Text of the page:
In fact, a strong argument can be made that this entitlement/aggrievement mindset actually laid the groundwork for the paralyzation of the populace of New Orleans. What the hell ever happened to personal responsibility and ingenuity? It seems that the socialistic/welfare mentality had also completely sapped the survival instincts from many of those who found themselves in a living hell, but with little thought of how to persevere without a government handout. While the situations are hardly perfectly analogous, it is still instructive to compare the response of those from the dog-eat-dog, survival of fittest city of New York after 9/11 with what we have seen, or not seen, in New Orleans. Did any of the NYPD quit or commit suicide? Was there any significant looting? Did anyone stand around and wait for the federal government to save, feed, or help them leave the city? Certainly the stark differences could not be totally coincidental and it should be noted that there are plenty of black people in New York.

Unfortunately the pictures of black people looting and appearing to be helplessly sitting paralyzed reduced to pleading for a government handout has undoubtedly reinforced every negative stereotype of black people that some of those with racist tendencies still have. I am also sure that the understandable insecurity that blacks have in how they are often perceived by some has contributed to the overly sensitive response from some of them on the role of race in this catastrophe. The sad reality is that millions of blacks honestly believe or have been allowed to conclude (with almost no evidence) that racism really was why so many blacks were trapped in New Orleans. Meanwhile, millions of whites undoubtedly see all of this as a further indication that many blacks are incapable of taking care of themselves (with almost no evidence) and are literally helpless without the government's aid.

While race should not matter in any of this, economic class often does, and this truth has certainly added fuel to the race fire. The reality of life is that money equals options and if you have money you were far more likely to be able to get out of town before or after the disaster. Many people, including the liberals in the news media, have misperceived this as a race issue or as an example of injustice. The reality is that this is simply life and life, as we all should know by now, was never intended to be fair. I actually got an e-mail from a black person who was enraged that 'white' visitors to the Ritz Carlton (it may have actually been a Hyatt) were bused out of New Orleans under armed guard days after the hurricane hit, while blacks on the streets were left behind. It apparently never even occurred to this listener that had a black person been staying at the Ritz they would have been treated exactly the same way and that the Ritz would not have done anything (nor should they have been obligated to) for a white person who was out on the street. While race and class are still unfortunately related in this country, they are not even close to be synonymous. Ironically, tens of millions of dollars were instantly donated by 'upper class' whites to help their fellow Americans in need, Americans who just happened to be mostly black. My guess is that the vast majority did so without even a thought of race.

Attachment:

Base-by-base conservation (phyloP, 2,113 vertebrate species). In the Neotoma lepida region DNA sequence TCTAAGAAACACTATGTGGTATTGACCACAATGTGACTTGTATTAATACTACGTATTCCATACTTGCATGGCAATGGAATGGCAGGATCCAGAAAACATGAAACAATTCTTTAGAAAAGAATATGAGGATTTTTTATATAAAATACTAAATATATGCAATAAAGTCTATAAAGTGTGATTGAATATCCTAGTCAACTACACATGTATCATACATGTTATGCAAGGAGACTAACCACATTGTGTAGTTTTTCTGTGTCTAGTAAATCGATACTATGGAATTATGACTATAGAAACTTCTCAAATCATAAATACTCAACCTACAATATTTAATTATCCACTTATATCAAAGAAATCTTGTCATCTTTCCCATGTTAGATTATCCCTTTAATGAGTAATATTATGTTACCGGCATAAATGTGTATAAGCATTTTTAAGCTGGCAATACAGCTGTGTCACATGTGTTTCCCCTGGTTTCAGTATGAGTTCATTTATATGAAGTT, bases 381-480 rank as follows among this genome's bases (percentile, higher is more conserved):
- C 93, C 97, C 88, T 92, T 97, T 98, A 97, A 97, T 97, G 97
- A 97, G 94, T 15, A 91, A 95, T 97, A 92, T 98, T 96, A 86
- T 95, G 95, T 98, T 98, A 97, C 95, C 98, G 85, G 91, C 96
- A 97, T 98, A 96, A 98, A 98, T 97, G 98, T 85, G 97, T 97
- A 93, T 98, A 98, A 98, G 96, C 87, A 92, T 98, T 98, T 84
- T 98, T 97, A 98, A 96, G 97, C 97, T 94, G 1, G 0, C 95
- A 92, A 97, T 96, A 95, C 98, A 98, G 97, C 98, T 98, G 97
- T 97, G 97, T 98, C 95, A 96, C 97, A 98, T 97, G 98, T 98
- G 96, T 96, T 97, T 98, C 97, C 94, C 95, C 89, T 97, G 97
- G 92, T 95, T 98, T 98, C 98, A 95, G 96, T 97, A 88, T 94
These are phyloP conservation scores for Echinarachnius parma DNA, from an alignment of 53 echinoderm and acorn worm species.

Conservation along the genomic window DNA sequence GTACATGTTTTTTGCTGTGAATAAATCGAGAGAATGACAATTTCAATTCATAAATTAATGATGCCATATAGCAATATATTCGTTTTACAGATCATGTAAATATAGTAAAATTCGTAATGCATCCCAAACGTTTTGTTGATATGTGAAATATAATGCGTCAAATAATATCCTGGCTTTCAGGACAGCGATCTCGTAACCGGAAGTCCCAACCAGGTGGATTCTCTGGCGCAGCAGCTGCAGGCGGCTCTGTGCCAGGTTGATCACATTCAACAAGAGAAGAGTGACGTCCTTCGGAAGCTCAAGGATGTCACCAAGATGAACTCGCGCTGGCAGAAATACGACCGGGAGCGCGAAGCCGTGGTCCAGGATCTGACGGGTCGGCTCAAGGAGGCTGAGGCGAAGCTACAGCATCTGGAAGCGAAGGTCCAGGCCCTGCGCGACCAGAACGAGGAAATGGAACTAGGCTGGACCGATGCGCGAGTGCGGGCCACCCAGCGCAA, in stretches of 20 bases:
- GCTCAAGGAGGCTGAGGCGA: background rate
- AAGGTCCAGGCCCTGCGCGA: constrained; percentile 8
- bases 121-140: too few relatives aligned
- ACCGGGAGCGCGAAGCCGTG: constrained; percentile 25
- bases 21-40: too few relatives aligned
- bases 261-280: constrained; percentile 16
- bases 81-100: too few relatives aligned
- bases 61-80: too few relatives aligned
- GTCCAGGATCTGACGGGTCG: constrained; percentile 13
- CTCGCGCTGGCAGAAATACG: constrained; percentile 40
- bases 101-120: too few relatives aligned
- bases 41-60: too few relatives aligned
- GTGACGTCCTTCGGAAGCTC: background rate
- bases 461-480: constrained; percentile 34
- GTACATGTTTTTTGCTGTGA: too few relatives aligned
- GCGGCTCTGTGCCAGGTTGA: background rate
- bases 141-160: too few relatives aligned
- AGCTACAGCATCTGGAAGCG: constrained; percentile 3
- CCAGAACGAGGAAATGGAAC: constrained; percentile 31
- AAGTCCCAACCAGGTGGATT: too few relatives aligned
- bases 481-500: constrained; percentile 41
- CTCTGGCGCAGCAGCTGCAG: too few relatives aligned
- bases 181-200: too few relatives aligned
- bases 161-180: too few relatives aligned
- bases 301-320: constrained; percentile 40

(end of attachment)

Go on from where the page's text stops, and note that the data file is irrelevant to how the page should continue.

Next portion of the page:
Of course much of what is motivating the discord and rancor that we are witnessing so soon into this disaster is motivated by pure partisan politics. It is amazing how all of the usual suspects on the left (and to a lesser extent on the right) have seen the reality of this tragedy almost exclusively through the prism of their own self interest and what it is that they wanted to believe in the first place. The liberals all seem convinced that racism, the war in Iraq, global warming, and George Bush himself are all to blame for everything went wrong (with no evidence), while a growing chorus of conservatives are willing to finger corrupt/incompetent local officials, the welfare state, and the news media as a major culprits.

Fox News Channel is accurately calling this story 'America's Challenge,' and in many ways we are, has been the American tradition, rising to the occasion. However, in many other aspects we seem to be failing this test as our 'leaders' eat each other alive in pursuit of their own self interest. As we approach the 4th anniversary of 9/11, which was a different type of challenge that, at least at first, we as a nation proudly rose to, it may be worth while to ponder whether by doing nothing against our homeland since that fateful day, if Al Qaeda has actually witnessed far more destruction to our former greatness as a united nation than they ever could have wrought on their own. Sadly, it seems that their ultimate goal of the demise of the United States is being accomplished at a startling rate with them seemingly doing little more than sitting back and watching, probably while laughing at us, as we simply self destruct.